Germany’s Armenian Blunder

It develops, from a letter made public the other day by Dr. James L. Barton, chairman of the American society for Armenian relief, that the German government did acquiesce in the recent Armenian massacres. Dr. Tatton quotes a note filed on August 9 by the German government, in which it stated that it felt itself “obliged to remonstrate once more against these acts of horror.”

And all these months the world has held Germany guilty as the silent partner of the Turks in the most monstrous persecution that any people has been subjected in modern times.

The prevalent impression seems to have been created largely by Germany’s own spokesmen, official and unofficial. Count von Reventlow particularly denounced foreign criticisms of the Turks, and insisted that Germany must keep hands off and let them have their own way. It is more difficult, however, to understand the action of Ambassador von Bernstorff, who want out of his way to inform the American public that the stories of Turkish atrocities against the Armenians were mere lies invented by the allies.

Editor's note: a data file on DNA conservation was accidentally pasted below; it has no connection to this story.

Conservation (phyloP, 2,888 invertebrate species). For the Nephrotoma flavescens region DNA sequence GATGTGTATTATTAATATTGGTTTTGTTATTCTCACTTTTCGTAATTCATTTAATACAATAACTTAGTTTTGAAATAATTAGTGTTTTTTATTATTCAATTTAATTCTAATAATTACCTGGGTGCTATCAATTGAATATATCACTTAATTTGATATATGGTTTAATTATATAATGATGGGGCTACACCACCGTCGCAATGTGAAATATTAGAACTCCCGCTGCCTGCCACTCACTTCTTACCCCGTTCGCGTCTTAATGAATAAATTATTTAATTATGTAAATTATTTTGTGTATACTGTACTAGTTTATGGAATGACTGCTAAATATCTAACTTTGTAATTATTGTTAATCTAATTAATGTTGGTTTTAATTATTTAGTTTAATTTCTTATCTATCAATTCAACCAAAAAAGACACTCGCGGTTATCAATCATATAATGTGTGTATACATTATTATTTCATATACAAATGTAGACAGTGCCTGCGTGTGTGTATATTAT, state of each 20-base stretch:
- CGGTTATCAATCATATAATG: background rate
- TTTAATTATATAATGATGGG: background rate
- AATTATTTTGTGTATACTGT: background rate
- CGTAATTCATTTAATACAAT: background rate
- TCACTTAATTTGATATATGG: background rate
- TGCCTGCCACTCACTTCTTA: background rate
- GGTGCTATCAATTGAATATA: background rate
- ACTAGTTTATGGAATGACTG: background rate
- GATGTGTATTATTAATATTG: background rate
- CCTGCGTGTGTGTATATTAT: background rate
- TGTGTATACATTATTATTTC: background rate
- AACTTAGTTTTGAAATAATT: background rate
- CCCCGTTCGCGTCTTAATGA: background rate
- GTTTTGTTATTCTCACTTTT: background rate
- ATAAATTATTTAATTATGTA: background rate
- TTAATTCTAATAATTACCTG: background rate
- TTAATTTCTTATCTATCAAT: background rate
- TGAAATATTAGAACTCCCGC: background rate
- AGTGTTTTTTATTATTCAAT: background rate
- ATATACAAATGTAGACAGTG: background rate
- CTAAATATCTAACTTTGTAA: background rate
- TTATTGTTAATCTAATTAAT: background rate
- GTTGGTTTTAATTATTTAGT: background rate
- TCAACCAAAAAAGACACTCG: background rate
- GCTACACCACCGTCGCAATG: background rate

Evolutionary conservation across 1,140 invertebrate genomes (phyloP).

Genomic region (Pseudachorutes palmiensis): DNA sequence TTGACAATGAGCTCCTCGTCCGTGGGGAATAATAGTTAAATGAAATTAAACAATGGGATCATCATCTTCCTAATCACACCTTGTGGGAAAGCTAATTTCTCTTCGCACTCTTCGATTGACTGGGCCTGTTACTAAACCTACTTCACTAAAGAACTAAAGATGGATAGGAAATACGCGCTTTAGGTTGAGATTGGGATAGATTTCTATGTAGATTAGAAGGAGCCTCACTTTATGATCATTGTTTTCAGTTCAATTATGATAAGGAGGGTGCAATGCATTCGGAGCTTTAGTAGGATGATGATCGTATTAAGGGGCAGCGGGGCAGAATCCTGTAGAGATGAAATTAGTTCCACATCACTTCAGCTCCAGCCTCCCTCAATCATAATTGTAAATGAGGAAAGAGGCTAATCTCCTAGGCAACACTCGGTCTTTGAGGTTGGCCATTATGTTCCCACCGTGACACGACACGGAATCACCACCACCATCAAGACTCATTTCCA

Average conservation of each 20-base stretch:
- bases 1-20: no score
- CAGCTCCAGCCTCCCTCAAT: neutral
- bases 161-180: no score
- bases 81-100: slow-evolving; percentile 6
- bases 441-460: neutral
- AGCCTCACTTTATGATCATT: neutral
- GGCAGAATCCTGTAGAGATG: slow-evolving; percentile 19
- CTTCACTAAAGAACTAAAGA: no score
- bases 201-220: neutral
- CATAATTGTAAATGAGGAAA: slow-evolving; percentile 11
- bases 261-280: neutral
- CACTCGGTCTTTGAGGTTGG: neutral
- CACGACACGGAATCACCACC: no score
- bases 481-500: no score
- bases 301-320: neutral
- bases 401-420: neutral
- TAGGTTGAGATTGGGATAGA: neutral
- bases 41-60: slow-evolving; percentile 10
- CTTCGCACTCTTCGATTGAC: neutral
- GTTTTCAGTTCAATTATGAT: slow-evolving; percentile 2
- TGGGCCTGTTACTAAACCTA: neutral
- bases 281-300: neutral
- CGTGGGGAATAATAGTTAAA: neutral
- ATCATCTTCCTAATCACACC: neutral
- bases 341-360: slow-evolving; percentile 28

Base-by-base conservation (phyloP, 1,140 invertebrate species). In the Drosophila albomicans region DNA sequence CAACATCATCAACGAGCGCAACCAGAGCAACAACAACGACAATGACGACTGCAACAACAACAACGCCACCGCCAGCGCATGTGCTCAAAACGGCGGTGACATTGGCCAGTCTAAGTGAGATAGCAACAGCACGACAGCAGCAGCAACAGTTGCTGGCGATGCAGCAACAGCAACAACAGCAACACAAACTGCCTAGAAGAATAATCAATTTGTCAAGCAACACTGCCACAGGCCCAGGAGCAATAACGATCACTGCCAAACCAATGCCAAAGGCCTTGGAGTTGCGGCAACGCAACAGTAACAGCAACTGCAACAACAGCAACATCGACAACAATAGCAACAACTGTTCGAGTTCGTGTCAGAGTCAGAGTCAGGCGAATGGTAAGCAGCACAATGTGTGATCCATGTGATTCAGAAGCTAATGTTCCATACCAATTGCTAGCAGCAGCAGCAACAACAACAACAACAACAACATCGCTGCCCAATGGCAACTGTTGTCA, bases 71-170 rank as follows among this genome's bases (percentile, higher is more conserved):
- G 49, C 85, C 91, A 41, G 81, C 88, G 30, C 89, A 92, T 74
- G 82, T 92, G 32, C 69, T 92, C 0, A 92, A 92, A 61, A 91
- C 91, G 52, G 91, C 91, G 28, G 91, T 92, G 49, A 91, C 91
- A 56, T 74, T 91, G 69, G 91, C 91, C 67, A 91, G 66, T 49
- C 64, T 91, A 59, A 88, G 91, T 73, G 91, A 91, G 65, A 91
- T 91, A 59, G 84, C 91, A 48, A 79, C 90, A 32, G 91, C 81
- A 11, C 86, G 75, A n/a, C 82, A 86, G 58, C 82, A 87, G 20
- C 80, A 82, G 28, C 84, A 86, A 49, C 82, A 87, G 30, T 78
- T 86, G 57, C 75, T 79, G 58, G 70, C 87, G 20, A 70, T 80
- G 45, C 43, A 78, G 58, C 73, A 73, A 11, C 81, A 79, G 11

The ambassador, apparently, was not fully informed. But why did his government when it actually tried to exert a humane. Christian influence on the Turks, keep that fact from a critical world and subject itself to additional charges of barbarism?

It’s another case of Germany blundering in her relations with the rest of the world and then lamenting that she’s misunderstood. What Germany needs above everything else is an intelligent appreciation of foreign sentiment.

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